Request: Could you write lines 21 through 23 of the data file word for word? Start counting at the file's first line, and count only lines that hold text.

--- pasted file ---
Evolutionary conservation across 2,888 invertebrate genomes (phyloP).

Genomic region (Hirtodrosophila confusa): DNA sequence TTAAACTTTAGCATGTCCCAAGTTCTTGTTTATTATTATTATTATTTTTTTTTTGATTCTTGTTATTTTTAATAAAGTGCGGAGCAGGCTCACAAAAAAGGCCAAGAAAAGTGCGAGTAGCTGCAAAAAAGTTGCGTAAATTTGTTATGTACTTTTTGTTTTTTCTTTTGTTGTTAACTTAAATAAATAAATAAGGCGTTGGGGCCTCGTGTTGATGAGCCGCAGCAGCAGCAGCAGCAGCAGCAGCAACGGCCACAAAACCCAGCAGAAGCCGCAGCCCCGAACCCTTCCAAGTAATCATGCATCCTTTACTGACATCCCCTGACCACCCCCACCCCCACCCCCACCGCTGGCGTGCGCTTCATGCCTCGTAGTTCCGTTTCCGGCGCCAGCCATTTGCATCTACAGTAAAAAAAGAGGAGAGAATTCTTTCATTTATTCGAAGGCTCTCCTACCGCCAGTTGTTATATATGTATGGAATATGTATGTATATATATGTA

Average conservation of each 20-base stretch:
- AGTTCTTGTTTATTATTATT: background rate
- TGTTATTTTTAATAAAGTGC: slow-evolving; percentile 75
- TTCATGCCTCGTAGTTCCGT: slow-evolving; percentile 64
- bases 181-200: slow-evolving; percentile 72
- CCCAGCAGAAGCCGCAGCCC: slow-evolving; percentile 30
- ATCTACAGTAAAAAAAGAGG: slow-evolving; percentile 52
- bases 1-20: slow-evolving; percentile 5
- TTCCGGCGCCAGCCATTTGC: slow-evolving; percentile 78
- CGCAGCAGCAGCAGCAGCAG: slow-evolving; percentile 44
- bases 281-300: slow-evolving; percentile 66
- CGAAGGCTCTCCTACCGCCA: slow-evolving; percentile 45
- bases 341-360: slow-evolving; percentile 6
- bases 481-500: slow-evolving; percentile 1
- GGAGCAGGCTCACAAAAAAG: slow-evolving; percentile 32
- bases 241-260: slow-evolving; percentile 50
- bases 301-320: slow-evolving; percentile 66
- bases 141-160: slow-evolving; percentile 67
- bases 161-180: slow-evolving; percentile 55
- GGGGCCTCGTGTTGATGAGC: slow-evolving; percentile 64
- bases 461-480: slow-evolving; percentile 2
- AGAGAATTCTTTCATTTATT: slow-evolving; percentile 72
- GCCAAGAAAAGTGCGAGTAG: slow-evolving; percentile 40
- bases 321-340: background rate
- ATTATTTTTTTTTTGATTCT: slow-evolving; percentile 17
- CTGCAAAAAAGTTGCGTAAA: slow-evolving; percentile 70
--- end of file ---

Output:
- bases 161-180: slow-evolving; percentile 55
- GGGGCCTCGTGTTGATGAGC: slow-evolving; percentile 64
- bases 461-480: slow-evolving; percentile 2